The scope of stalking was revealed in a study released by the Justice Department in January, which found that 3.4 million people had been subjected to stalking over a one-year period...."Subjected to stalking"? Does that mean they believed they are being stalked or that it has been proved? Note how the quote in the title suggests that GPS should be used to substantiate allegations — but you're not supposed to notice the threat to individual privacy, because these allegations aren't called allegations. These are statements by "victims" who have the problem of needing to "prove that they are being stalked." But if it's the "only way" to prove there is stalking, then how do we know whether the accused deserves to be monitored?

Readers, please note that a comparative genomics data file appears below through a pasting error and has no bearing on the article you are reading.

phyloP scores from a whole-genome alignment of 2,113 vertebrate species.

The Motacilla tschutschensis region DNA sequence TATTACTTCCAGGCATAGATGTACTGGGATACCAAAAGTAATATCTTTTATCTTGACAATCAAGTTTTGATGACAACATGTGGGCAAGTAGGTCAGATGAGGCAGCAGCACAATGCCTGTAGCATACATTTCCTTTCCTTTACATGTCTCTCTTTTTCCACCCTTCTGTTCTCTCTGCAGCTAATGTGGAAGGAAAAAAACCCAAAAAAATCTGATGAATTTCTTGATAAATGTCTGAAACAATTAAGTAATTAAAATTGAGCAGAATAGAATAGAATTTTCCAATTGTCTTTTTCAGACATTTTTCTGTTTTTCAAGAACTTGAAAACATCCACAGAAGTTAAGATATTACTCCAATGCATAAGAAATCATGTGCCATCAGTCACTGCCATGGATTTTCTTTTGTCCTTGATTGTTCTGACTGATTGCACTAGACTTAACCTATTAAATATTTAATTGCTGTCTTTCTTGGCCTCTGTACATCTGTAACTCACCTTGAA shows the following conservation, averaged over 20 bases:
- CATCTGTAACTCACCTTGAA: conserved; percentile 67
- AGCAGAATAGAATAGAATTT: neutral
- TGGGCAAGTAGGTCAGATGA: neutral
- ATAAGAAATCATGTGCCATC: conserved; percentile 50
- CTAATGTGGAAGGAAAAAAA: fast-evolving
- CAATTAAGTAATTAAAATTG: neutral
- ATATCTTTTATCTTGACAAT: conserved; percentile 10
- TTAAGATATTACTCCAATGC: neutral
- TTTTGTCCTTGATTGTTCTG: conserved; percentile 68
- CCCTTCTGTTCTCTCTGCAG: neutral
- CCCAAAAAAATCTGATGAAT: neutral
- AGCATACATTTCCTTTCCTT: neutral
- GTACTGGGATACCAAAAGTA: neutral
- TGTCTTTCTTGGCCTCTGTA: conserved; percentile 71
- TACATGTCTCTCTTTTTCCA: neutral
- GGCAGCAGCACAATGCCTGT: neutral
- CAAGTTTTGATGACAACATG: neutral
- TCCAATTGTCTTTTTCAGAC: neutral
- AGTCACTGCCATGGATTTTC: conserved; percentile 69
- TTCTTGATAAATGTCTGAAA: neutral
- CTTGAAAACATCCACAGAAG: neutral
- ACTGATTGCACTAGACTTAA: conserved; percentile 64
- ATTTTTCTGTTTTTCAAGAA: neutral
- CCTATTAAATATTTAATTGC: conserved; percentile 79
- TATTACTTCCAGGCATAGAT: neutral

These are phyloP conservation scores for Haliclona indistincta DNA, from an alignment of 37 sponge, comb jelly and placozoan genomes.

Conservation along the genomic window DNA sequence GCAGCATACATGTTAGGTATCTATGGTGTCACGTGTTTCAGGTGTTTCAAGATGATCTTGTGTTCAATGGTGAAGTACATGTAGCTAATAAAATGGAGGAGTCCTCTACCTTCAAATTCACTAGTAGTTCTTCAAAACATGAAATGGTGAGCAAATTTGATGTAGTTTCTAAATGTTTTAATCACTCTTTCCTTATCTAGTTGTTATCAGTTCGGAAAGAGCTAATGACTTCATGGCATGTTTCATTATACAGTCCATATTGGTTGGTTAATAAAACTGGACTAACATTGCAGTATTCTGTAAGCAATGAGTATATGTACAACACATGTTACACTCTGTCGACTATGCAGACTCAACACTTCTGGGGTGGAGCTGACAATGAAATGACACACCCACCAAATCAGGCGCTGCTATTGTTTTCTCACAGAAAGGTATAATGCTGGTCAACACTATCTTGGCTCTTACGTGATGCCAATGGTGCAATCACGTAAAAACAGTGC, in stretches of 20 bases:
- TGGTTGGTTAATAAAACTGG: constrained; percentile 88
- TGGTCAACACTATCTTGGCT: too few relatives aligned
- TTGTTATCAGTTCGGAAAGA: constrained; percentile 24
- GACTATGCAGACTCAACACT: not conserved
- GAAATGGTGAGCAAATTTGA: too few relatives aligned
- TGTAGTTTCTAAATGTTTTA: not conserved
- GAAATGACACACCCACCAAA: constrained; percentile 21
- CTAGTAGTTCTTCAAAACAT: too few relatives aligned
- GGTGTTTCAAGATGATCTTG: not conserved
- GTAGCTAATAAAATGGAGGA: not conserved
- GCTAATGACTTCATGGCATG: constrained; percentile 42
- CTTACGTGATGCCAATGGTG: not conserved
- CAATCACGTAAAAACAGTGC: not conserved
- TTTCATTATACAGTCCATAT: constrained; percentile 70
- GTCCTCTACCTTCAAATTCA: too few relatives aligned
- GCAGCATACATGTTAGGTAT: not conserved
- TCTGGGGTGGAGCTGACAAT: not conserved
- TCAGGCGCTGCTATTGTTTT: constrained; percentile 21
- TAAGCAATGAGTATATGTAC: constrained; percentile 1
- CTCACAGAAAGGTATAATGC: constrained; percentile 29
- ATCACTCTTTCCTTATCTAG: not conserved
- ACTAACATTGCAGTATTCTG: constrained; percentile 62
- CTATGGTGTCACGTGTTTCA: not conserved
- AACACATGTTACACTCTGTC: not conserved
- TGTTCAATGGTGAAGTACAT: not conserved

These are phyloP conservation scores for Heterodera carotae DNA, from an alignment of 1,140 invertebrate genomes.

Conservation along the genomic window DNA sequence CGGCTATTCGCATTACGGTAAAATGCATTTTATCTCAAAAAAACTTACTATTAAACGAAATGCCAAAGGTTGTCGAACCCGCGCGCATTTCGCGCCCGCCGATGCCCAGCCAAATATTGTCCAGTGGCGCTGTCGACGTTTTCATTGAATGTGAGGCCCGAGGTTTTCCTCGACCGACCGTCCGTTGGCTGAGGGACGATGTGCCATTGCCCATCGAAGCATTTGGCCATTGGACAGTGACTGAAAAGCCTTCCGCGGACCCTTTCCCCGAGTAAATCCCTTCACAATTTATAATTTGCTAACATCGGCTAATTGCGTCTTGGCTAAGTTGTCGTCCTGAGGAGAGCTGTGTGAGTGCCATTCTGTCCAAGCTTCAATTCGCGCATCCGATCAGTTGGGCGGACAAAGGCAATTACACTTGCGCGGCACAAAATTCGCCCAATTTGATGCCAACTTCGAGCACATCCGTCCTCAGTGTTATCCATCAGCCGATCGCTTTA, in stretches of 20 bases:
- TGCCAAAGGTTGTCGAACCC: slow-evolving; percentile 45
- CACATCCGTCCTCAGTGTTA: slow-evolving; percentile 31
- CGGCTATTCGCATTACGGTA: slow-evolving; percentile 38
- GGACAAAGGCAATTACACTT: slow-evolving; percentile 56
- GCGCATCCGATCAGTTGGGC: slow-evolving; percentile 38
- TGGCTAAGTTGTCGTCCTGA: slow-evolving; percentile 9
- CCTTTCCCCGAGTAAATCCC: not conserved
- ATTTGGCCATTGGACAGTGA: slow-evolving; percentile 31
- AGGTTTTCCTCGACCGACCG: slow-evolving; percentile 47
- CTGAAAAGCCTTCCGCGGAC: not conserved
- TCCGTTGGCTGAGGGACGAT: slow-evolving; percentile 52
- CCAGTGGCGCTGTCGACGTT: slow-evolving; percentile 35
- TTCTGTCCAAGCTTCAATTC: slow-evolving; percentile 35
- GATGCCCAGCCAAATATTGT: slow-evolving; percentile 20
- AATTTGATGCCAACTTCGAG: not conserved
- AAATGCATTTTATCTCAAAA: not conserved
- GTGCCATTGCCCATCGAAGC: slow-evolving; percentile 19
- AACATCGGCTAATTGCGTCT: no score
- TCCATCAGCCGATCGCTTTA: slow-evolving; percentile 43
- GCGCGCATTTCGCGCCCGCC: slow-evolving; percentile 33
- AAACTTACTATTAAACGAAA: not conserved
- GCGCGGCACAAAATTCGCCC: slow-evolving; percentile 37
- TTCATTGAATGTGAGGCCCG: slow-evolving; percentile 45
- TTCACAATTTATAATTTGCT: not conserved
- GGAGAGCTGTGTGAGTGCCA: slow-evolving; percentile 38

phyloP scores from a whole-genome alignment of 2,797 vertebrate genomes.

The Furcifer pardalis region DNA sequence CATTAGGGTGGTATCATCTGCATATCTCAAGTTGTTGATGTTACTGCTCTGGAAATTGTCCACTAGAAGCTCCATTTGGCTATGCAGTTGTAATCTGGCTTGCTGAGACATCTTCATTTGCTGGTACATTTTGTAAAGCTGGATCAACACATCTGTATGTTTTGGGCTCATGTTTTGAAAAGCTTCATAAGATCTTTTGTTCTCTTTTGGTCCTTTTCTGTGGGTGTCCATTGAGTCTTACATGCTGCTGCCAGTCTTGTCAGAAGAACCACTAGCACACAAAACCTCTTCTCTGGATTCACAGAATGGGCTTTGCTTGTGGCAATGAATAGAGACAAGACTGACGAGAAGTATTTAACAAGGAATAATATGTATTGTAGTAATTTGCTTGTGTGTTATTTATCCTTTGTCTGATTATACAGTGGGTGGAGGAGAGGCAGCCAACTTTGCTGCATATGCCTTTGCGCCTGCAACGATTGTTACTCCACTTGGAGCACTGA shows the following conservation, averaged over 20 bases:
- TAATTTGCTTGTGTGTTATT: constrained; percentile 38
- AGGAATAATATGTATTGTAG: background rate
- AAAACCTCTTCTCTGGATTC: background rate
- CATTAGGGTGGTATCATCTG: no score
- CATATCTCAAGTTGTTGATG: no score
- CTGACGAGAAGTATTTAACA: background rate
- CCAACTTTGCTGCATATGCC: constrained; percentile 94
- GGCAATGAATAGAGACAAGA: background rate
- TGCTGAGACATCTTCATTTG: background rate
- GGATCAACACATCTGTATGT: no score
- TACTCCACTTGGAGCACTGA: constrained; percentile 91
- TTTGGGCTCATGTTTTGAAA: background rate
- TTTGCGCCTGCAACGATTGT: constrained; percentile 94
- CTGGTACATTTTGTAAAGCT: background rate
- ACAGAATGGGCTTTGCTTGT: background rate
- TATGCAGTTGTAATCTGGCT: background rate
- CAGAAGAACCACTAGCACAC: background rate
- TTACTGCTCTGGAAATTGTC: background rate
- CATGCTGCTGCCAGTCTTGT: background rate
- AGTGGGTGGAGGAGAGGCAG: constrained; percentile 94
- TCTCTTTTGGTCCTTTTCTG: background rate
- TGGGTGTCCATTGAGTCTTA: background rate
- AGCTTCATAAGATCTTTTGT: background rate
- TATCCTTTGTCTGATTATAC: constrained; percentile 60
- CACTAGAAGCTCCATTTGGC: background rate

What's the difference between "monitoring" and "stalking"? Monitoring is what the government does.
I'm not trying to say that GPS monitoring is never warranted. Go read the article to see some good examples of persons who deserve monitoring. What bothers me about this article is that there's nothing about excessive government surveillance.
(And when it comes time to write a NYT article about the surveillance of suspected terrorists, I have the feeling that the threat of government abuse will not be forgotten.)